I think joy and sweetness and affection are a spiritual path. We're here to know God, to love and serve God, and to be blown away by the beauty and miracle of nature. You just have to get rid of so much baggage to be light enough to dance, to sing, to play. You don't have time to carry grudges; you don't have time to cling to the need to be right.
It snowed last night. It was the wet stuff, the kind that perches on anything that will stand still, making doilies out of the trees: the perfect backdrop for the cardinals at Beloved's feeder. What a gift to discover that scene as I peered over my yogurt this morning, especially since I'm a little bit anxious at present. I'm in a situation that has abraded some emotional scar tissue...hearing an echo of my heart at its most broken, reminded of a time in the not-so-distant past when I was most decidedly Not At My Best.
The difference, this time, is that I am older, wiser and less invested in my own need to be right. I'm better at taking care of myself, this time around; though this is a stressful situation, I'm finding that I'm not unhinged by it as I was last time. I truly am hearing an echo, instead of experiencing the pain afresh. That's helpful. That little cardinal this morning was able to give some of my baggage a good shove, too; he was surprisingly strong. :-)
I think Anne Lamott is right, and most of the time it's reasonably easy for me to keep track of the beauty in my life; it is abundant, and I'm richly blessed. And yet...sometimes it just isn't possible or appropriate to dance. One of my dear ones is in that place right now. She's been in a chronically painful situation for some months, and though she's moved out of harm's way, there is substantial grief, anger and loss with which she must grapple on her way back to the dance. And the best the rest of us can do is to say, "Talk, and we'll listen. Cry, and we'll hold your hand. Wait for this to pass, and just keep breathing in and out, because the music is still playing. You'll be able to enjoy it again, once that roaring in your ears stops."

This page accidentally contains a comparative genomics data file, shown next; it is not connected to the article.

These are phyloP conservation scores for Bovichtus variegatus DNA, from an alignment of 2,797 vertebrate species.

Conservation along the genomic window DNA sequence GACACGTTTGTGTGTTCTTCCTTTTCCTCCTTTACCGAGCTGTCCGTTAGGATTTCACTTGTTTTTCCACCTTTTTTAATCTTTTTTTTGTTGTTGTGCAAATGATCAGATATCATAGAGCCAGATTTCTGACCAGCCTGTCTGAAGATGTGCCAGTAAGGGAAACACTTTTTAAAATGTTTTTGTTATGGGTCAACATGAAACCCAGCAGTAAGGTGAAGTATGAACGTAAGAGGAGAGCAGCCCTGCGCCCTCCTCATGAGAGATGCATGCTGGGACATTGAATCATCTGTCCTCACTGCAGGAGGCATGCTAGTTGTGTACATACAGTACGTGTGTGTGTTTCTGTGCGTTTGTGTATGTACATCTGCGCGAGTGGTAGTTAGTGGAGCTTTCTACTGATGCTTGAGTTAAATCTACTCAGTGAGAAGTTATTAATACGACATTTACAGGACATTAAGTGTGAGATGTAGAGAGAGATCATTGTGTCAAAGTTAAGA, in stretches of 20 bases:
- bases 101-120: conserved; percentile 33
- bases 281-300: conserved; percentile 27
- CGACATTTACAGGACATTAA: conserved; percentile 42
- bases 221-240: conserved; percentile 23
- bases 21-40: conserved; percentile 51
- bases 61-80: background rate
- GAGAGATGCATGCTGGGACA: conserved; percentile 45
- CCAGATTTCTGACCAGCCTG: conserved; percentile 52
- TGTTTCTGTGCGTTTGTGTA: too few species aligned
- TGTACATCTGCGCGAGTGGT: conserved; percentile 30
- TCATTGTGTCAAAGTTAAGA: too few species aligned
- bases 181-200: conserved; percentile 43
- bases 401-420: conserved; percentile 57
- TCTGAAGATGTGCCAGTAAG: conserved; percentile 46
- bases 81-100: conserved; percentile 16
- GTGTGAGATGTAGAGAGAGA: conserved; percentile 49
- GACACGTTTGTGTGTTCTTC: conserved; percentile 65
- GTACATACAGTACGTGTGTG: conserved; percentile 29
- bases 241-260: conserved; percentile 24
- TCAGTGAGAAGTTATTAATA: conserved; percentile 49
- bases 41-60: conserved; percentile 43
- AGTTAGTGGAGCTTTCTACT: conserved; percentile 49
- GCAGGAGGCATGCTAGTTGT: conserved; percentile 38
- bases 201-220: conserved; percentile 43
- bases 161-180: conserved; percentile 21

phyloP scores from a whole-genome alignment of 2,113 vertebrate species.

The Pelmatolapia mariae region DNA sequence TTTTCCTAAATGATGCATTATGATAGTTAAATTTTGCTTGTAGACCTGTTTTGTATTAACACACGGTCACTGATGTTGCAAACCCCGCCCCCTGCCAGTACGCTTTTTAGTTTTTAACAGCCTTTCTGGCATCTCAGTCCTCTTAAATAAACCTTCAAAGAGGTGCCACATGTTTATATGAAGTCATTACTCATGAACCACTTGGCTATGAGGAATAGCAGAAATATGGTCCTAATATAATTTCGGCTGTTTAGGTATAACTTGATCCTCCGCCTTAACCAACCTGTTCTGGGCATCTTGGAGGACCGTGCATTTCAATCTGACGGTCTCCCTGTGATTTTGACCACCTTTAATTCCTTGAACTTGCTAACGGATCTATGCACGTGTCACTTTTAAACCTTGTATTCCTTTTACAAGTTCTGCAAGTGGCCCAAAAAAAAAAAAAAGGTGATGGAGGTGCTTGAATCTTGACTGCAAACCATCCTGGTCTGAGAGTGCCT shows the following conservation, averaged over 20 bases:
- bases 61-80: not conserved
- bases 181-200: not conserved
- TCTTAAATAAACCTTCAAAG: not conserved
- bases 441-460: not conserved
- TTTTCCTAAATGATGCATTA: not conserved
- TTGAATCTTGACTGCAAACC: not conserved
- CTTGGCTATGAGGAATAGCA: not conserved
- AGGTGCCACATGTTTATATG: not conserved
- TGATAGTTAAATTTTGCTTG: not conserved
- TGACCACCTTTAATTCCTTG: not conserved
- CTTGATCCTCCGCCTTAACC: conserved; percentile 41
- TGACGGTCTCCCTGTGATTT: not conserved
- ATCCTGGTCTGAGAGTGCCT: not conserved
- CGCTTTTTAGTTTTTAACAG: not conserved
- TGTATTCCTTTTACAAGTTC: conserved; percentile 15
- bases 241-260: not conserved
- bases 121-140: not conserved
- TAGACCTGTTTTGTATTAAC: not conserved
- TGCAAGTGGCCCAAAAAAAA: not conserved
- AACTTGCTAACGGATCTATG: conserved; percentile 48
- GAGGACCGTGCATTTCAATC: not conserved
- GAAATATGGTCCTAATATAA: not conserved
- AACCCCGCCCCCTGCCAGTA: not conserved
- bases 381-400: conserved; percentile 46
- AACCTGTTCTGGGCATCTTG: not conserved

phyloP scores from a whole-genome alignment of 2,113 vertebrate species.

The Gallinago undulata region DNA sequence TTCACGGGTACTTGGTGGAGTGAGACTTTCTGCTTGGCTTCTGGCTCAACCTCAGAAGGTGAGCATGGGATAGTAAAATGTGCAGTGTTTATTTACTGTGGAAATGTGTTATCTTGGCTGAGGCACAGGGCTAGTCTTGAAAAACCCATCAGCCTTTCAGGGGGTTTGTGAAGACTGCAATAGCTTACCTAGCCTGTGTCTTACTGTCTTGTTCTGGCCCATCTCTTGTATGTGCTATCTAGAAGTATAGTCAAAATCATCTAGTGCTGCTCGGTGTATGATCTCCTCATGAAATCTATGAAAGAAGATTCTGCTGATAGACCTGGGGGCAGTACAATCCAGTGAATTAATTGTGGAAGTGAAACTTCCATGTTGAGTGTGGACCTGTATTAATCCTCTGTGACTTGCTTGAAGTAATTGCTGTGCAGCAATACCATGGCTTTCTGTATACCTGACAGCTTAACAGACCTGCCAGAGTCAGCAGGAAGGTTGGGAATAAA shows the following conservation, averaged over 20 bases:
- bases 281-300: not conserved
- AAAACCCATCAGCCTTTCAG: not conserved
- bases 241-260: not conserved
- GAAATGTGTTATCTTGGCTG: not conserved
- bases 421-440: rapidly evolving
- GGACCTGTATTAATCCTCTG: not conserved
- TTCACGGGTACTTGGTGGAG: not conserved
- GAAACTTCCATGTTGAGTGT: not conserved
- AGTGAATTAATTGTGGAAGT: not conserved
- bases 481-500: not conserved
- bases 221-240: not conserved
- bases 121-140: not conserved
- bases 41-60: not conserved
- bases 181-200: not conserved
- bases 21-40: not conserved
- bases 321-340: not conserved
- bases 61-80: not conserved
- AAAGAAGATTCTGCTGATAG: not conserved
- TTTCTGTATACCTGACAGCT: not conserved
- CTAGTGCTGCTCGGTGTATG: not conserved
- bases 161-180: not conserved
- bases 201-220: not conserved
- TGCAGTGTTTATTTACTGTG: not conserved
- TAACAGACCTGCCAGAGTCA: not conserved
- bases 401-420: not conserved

My friend is not religious, but we seem to just get one another anyway. The part of me that lives in theological language lives poetically in her, and she has a lovely, honest, artistic spirit that inspires and enriches me. Further, she is a deeply kind and generous soul, whom I know to be resilient. She has faced down larger beasts than this one and survived...flourished.
She reminds me of another wise woman/poet to whom I got to listen last week: Maya Angelou appeared at Orchestra Hall, and Beloved and I went to hear her. She told a number of her own stories, read from her work, and best of all, she sang to us. It went straight to my church musician's heart that the thematic thread tying the evening together was her repeated refrain of "This little light of mine, I'm gonna let it shine." She told us about the little bits of other people's light that have illumined her own darknesses. She called out the light in each of us and reminded us of our imperative as human beings to blow on those sparks, for all our sakes.
It was a little bit of the bright Epiphany season, interpolated into somber Lent. Luminous. Powerful. Brimming with hope. And this piece of Maya's light is with me still:
Don't carry with you unforgiveness.
Refuse to pay its passage.
As soon as is possible, let it go.
And so I can say to my friend with some assurance that she will find her way through this particular wilderness, because I've been there, too--and my light did not die out. I can keep reminding her that the anger and sadness and screaming injustice she's experiencing at this moment will not define the rest of her days. I can point her toward the day, not too long from now, when she'll be able to offload that heavy cargo...when something as small and bright and fleet as a bird will help with the heavy lifting, bringing her back to the dance.
Emily Dickinson was right: hope is the thing with feathers.